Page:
Shuttle Atlantis has successfully docked with the International Space Station (ISS), midway through Flight Day 3 of STS-117.
Prior to docking, Atlantis carried out the always-stunning RPM (Rendezvous Pitch Maneuver), allowing Expedition 15 crew members to take high resolution imagery of the orbiter’s belly. Those images are now being downloaded to the large imagery team on the ground, who will check for any damage on the orbiter.
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The RPM is a post-Columbia addition to shuttle flights, which sees the crew initiate a back flip of the orbiter underneath the ISS, allowing for photography to be taken of an orbiter’s belly and TPS. This is then uploaded by imagery staff back on Earth for detailed inspections.
According to the ISS On Orbit Status report – published daily on L2 – Expedition 15 Commander Fyodor Yurchikhin has been preparing the ISS crew for the RPM, which included making sure their cameras won’t run out of battery charge at the critical time.
The Russian commander worked on recharging a total of 10 batteries for the DCS digital still cameras ahead of the RPM.
‘Of the 10, eight will be used for the Orbiter RPM photo shoot on Sunday and two are for the first 13A spacewalk, EVA-1, on Monday (6/11, starting at ~2:53pm EDT).
‘Also in preparation for the upcoming high-pressure P/TV (Photo/Video) activity during the RPM, FE-1 Oleg Kotov worked throughout the day on formatting the necessary P/TV storage devices. Formatted, in the Kodak DCS 760 camera on station power, were five 1GB EVA Flash Cards plus three PCMCIA 1GB Microdrives, each one taking ~20 minutes.
‘Afterwards, the reformatted cards and microdrives were transferred to the SM (Service Module) for the DCS 760 camera configuration to get ready for the RPM documentation.’
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The RPM has been a huge success since being implemented, aiding the spotting of protruding gap fillers on the orbiter’s belly, along with finding any damage to stitching on the orbiters thermal blankets.
The bulk of inspections to the orbiter’s Wing Leading Edge (WLE) and nosecap areas were carried out during Saturday’s use of the OBSS (Orbiter Boom Sensor System) suite of sensors, which was swept along the critical areas of the orbiter on the end of her robotic arm.
So far, only one issue has been spotted on Atlantis TPS (Thermal Protection System) – a four inch area of protruding blanket on the port OMS Pod.
While no documented reason for the cause of the damage has yet been mentioned, bar the working theory from NASA’s SE&I that it may of been a debris hit, it was confirmed – and noted in the previous article on this site – that there wasn’t an impact from one of the 14 Tyvek covers on the orbiter during the early stages of the ride uphill.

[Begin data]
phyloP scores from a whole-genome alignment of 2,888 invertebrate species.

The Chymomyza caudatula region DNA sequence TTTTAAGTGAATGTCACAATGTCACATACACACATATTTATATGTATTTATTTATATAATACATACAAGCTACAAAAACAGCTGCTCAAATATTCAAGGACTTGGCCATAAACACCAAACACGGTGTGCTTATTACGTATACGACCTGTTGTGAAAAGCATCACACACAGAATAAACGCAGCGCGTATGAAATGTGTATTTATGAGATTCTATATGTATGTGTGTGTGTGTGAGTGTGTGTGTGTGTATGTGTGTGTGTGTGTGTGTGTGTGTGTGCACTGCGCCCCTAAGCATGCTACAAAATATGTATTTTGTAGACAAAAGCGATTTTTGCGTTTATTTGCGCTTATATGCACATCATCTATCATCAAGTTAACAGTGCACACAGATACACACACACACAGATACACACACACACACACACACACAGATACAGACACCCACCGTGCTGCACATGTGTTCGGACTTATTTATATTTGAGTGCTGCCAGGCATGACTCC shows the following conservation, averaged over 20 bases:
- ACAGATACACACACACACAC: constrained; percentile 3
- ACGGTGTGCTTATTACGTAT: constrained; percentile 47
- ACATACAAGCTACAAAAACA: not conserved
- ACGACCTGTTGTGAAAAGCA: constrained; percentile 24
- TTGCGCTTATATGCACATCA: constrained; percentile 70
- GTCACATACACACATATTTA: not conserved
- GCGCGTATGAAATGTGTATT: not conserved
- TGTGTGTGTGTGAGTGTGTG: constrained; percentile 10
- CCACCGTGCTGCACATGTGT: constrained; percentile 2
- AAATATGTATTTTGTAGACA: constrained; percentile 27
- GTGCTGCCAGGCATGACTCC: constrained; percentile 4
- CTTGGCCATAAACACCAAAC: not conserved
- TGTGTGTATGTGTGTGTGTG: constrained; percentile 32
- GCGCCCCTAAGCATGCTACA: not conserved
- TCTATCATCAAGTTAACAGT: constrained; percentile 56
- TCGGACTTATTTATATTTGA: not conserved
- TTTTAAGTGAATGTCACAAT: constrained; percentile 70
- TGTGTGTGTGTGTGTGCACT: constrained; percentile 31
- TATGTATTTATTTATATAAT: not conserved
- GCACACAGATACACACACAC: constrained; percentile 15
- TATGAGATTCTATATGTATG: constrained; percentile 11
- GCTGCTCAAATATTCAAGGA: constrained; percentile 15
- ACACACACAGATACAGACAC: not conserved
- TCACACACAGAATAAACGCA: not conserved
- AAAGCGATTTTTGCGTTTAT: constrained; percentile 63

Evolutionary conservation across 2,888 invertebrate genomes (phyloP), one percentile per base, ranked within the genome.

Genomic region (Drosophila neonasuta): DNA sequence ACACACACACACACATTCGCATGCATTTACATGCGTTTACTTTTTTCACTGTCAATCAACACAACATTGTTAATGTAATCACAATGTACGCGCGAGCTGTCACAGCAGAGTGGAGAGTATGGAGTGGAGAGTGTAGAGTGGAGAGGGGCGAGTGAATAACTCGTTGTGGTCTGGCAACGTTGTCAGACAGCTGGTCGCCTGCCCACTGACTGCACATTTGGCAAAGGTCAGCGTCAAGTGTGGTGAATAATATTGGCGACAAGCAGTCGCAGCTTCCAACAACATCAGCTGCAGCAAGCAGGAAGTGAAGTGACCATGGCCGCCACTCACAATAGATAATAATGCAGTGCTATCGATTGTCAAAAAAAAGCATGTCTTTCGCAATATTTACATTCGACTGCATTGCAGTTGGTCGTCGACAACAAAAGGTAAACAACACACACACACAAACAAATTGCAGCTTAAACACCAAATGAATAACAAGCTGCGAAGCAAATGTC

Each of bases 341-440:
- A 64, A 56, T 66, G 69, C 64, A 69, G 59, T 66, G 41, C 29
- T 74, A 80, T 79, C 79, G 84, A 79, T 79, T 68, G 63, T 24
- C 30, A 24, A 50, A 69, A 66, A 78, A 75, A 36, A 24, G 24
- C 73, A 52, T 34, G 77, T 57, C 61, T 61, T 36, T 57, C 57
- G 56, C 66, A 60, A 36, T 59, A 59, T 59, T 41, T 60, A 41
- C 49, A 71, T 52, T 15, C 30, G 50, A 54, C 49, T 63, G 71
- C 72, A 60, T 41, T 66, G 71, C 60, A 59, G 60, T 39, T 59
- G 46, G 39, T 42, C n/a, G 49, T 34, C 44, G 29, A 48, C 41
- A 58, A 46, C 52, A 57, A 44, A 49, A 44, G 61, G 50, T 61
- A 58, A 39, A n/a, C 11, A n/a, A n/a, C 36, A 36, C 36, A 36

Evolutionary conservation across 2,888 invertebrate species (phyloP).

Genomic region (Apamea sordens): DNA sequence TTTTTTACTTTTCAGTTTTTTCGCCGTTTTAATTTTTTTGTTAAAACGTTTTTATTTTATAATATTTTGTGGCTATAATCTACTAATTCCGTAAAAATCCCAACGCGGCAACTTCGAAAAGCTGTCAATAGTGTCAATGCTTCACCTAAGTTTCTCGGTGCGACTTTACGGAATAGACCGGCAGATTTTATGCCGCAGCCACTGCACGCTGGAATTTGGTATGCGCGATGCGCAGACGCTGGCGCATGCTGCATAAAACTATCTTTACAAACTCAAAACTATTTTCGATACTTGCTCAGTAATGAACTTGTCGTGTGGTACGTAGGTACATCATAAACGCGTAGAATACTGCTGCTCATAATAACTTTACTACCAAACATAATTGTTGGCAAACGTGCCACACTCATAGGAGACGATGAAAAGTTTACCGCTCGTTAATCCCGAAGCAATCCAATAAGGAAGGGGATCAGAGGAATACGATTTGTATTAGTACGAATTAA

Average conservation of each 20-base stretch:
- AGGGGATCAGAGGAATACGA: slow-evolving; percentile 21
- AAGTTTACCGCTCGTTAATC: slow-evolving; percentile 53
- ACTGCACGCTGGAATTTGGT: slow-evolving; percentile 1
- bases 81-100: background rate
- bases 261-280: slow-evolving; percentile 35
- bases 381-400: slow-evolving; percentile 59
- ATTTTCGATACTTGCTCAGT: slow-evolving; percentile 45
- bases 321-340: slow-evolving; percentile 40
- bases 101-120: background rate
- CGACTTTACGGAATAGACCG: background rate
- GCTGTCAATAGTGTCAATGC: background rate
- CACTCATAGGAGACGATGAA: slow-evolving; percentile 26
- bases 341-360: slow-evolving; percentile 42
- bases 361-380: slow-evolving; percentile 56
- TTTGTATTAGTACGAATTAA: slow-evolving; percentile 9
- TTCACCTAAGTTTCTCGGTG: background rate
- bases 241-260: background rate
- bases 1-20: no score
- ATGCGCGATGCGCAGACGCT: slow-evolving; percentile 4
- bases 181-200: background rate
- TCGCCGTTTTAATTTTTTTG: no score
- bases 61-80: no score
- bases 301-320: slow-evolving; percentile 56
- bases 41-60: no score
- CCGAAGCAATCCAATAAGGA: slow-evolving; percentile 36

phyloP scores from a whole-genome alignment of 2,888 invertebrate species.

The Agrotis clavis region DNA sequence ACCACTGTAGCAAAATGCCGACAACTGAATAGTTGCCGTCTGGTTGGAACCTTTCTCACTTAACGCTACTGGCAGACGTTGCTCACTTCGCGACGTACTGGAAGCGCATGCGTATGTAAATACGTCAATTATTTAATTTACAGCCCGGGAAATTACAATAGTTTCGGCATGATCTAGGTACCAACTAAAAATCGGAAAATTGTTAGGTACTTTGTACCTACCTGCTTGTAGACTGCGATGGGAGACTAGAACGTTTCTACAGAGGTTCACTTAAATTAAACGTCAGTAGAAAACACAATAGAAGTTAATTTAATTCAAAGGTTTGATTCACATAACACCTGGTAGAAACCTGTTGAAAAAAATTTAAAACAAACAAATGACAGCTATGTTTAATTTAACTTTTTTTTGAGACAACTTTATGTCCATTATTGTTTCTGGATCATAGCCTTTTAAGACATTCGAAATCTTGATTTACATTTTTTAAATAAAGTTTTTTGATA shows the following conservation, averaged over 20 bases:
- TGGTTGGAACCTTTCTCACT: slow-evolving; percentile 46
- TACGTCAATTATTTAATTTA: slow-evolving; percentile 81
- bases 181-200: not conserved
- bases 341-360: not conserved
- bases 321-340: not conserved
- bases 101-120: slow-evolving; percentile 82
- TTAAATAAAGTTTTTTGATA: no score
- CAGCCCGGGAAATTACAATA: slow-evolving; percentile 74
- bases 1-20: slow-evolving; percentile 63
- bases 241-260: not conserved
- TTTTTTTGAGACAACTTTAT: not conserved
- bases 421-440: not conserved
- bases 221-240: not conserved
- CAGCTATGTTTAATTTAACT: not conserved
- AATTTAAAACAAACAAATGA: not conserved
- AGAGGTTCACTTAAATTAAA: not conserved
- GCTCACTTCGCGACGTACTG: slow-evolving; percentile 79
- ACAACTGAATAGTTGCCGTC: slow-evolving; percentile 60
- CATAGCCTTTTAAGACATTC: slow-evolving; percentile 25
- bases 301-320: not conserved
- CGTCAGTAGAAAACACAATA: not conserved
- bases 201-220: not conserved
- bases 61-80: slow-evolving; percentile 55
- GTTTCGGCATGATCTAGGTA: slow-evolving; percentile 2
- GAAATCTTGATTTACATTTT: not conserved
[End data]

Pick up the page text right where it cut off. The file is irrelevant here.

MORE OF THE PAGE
In fact, documentation created on Saturday state that even if one had of hit, the speeds and impact energy would not have been sufficient to cause the observed damage.
‘Ground imagery indicates thruster F3F’s Tyvek rain cover released at 11.2 sec MET (Mission Elapsed Time). Approximate vehicle velocity would be 115 knots or 132 mph,’ summarized the presentation. ‘TPS Impact testing shows no issue at 240 mph.’
At present, engineers are checking data on the entry temps that the small area of exposed graphite epoxy structure will be subjected to, before any decision is made on whether it will require an EVA to repair.
Documents acquired by this site’s L2 section show that Atlantis’ crew have the capability to repair the area if needed, including T-Rad, which was developed for on orbit repair capabilities.
However, given the more extensive damage that was observed on the OMS Pods TPS in the early flights of the shuttle – without any problems from the subsequent re-entry – managers could well decide on leaving the blanket as-is. A decision will be made in the next few days.
Very few issues have been noted with Atlantis in total, with notes relating to several very small hits being registered on Atlantis’ Wing Leading Edge Impact Detection System (WLEIDS) sensor suite causing no concern, along with a Hatch Resistance Check fail and Supply water dump line temperature trend, which are only being classed as a ‘funnies’ – engineering lanuage for minor issues – by NASA’s MER (Mission Evaluation Room).
In all, Atlantis is enjoying a relatively trouble free flight around the planet, ahead of Sunday’s RPM and docking to the Station, which will kick start the major element of the mission – the installation of the S3/S4 truss segments and solar arrays to the orbital outpost, which will include three spacewalks.
Docking was noted at 3:36pm EDT.
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